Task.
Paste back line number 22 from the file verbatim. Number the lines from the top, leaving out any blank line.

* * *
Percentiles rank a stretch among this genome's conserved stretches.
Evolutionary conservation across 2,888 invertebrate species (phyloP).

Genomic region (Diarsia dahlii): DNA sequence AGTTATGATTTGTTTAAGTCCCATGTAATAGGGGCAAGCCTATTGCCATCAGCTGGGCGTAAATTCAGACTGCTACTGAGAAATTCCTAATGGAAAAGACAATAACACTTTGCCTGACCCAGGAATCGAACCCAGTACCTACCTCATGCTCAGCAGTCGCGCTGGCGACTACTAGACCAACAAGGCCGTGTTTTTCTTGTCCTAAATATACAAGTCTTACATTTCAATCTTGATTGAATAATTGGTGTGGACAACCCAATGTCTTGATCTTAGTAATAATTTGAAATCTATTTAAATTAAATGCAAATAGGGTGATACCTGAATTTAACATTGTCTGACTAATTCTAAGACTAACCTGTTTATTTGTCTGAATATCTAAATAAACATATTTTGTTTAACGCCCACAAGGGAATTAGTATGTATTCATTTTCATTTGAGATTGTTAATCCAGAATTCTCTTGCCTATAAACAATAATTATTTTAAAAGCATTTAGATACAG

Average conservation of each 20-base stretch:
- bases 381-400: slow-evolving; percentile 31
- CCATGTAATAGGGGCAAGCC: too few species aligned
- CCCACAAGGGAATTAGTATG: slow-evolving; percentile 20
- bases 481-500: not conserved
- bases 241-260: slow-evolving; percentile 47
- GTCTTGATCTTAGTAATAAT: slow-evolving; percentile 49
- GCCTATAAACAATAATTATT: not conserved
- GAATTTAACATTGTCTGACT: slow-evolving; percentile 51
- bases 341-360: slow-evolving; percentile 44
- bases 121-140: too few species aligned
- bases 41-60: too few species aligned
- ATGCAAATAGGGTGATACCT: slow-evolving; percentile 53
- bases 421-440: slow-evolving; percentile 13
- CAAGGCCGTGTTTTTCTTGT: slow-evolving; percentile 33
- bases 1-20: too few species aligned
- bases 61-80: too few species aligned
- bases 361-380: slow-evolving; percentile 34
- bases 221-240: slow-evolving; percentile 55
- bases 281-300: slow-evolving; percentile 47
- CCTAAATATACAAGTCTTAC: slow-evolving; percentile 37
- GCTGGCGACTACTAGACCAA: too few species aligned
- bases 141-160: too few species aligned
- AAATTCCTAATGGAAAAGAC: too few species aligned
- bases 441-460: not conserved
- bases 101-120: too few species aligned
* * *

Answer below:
- bases 221-240: slow-evolving; percentile 55